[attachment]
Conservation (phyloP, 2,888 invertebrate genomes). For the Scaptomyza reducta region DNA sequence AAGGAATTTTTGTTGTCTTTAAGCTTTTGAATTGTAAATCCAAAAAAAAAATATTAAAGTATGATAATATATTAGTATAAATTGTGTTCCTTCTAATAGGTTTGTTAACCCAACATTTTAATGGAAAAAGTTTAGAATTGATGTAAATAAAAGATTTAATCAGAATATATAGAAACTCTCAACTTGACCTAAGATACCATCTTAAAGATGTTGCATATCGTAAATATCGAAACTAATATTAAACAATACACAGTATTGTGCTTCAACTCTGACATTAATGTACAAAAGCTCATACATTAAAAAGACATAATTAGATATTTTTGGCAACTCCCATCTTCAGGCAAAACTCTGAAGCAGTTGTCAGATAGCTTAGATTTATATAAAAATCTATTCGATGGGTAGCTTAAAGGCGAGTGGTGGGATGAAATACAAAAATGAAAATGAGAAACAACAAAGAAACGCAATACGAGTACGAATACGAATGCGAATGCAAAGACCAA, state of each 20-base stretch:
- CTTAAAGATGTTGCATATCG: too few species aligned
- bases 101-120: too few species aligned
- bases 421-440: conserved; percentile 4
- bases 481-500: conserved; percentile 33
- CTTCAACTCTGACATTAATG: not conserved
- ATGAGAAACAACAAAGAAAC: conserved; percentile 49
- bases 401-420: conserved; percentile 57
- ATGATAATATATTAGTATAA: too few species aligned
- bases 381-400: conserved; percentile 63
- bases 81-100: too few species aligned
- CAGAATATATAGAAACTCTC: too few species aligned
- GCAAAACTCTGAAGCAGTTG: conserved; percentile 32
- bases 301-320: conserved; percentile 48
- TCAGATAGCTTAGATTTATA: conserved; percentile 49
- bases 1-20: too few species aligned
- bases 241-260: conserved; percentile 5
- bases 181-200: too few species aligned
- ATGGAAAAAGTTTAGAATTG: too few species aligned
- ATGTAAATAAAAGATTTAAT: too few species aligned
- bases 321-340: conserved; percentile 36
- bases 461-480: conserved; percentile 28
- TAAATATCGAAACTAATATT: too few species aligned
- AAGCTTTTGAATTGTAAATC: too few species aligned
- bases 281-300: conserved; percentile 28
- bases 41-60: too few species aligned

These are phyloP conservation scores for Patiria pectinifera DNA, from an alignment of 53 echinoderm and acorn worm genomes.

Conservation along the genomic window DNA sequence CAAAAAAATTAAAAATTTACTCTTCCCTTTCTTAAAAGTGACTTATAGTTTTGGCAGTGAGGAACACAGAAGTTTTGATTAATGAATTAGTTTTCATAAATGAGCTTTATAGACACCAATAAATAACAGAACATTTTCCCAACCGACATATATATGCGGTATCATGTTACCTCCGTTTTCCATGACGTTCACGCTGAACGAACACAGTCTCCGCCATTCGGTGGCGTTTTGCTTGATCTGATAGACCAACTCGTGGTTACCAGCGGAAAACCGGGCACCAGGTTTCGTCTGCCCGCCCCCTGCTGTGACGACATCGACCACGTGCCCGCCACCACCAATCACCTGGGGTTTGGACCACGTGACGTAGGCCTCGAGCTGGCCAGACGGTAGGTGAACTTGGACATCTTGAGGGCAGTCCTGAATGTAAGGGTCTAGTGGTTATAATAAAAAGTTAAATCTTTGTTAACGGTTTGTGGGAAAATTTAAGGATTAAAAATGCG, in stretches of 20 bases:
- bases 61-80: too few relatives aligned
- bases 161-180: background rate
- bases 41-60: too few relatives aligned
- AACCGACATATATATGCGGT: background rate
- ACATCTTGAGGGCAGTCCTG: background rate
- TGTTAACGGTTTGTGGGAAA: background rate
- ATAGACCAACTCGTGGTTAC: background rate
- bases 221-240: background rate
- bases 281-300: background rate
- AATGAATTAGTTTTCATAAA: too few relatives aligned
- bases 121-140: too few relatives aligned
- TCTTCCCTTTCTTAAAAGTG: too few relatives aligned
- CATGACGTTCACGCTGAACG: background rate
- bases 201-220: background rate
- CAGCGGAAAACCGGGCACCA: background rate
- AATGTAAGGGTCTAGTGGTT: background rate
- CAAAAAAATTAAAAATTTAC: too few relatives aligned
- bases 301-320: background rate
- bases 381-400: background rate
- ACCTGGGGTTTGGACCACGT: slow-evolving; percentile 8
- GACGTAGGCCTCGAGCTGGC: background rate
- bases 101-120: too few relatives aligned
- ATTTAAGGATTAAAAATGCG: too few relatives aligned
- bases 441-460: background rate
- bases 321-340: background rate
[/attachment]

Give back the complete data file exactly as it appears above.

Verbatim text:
Conservation (phyloP, 2,888 invertebrate genomes). For the Scaptomyza reducta region DNA sequence AAGGAATTTTTGTTGTCTTTAAGCTTTTGAATTGTAAATCCAAAAAAAAAATATTAAAGTATGATAATATATTAGTATAAATTGTGTTCCTTCTAATAGGTTTGTTAACCCAACATTTTAATGGAAAAAGTTTAGAATTGATGTAAATAAAAGATTTAATCAGAATATATAGAAACTCTCAACTTGACCTAAGATACCATCTTAAAGATGTTGCATATCGTAAATATCGAAACTAATATTAAACAATACACAGTATTGTGCTTCAACTCTGACATTAATGTACAAAAGCTCATACATTAAAAAGACATAATTAGATATTTTTGGCAACTCCCATCTTCAGGCAAAACTCTGAAGCAGTTGTCAGATAGCTTAGATTTATATAAAAATCTATTCGATGGGTAGCTTAAAGGCGAGTGGTGGGATGAAATACAAAAATGAAAATGAGAAACAACAAAGAAACGCAATACGAGTACGAATACGAATGCGAATGCAAAGACCAA, state of each 20-base stretch:
- CTTAAAGATGTTGCATATCG: too few species aligned
- bases 101-120: too few species aligned
- bases 421-440: conserved; percentile 4
- bases 481-500: conserved; percentile 33
- CTTCAACTCTGACATTAATG: not conserved
- ATGAGAAACAACAAAGAAAC: conserved; percentile 49
- bases 401-420: conserved; percentile 57
- ATGATAATATATTAGTATAA: too few species aligned
- bases 381-400: conserved; percentile 63
- bases 81-100: too few species aligned
- CAGAATATATAGAAACTCTC: too few species aligned
- GCAAAACTCTGAAGCAGTTG: conserved; percentile 32
- bases 301-320: conserved; percentile 48
- TCAGATAGCTTAGATTTATA: conserved; percentile 49
- bases 1-20: too few species aligned
- bases 241-260: conserved; percentile 5
- bases 181-200: too few species aligned
- ATGGAAAAAGTTTAGAATTG: too few species aligned
- ATGTAAATAAAAGATTTAAT: too few species aligned
- bases 321-340: conserved; percentile 36
- bases 461-480: conserved; percentile 28
- TAAATATCGAAACTAATATT: too few species aligned
- AAGCTTTTGAATTGTAAATC: too few species aligned
- bases 281-300: conserved; percentile 28
- bases 41-60: too few species aligned

These are phyloP conservation scores for Patiria pectinifera DNA, from an alignment of 53 echinoderm and acorn worm genomes.

Conservation along the genomic window DNA sequence CAAAAAAATTAAAAATTTACTCTTCCCTTTCTTAAAAGTGACTTATAGTTTTGGCAGTGAGGAACACAGAAGTTTTGATTAATGAATTAGTTTTCATAAATGAGCTTTATAGACACCAATAAATAACAGAACATTTTCCCAACCGACATATATATGCGGTATCATGTTACCTCCGTTTTCCATGACGTTCACGCTGAACGAACACAGTCTCCGCCATTCGGTGGCGTTTTGCTTGATCTGATAGACCAACTCGTGGTTACCAGCGGAAAACCGGGCACCAGGTTTCGTCTGCCCGCCCCCTGCTGTGACGACATCGACCACGTGCCCGCCACCACCAATCACCTGGGGTTTGGACCACGTGACGTAGGCCTCGAGCTGGCCAGACGGTAGGTGAACTTGGACATCTTGAGGGCAGTCCTGAATGTAAGGGTCTAGTGGTTATAATAAAAAGTTAAATCTTTGTTAACGGTTTGTGGGAAAATTTAAGGATTAAAAATGCG, in stretches of 20 bases:
- bases 61-80: too few relatives aligned
- bases 161-180: background rate
- bases 41-60: too few relatives aligned
- AACCGACATATATATGCGGT: background rate
- ACATCTTGAGGGCAGTCCTG: background rate
- TGTTAACGGTTTGTGGGAAA: background rate
- ATAGACCAACTCGTGGTTAC: background rate
- bases 221-240: background rate
- bases 281-300: background rate
- AATGAATTAGTTTTCATAAA: too few relatives aligned
- bases 121-140: too few relatives aligned
- TCTTCCCTTTCTTAAAAGTG: too few relatives aligned
- CATGACGTTCACGCTGAACG: background rate
- bases 201-220: background rate
- CAGCGGAAAACCGGGCACCA: background rate
- AATGTAAGGGTCTAGTGGTT: background rate
- CAAAAAAATTAAAAATTTAC: too few relatives aligned
- bases 301-320: background rate
- bases 381-400: background rate
- ACCTGGGGTTTGGACCACGT: slow-evolving; percentile 8
- GACGTAGGCCTCGAGCTGGC: background rate
- bases 101-120: too few relatives aligned
- ATTTAAGGATTAAAAATGCG: too few relatives aligned
- bases 441-460: background rate
- bases 321-340: background rate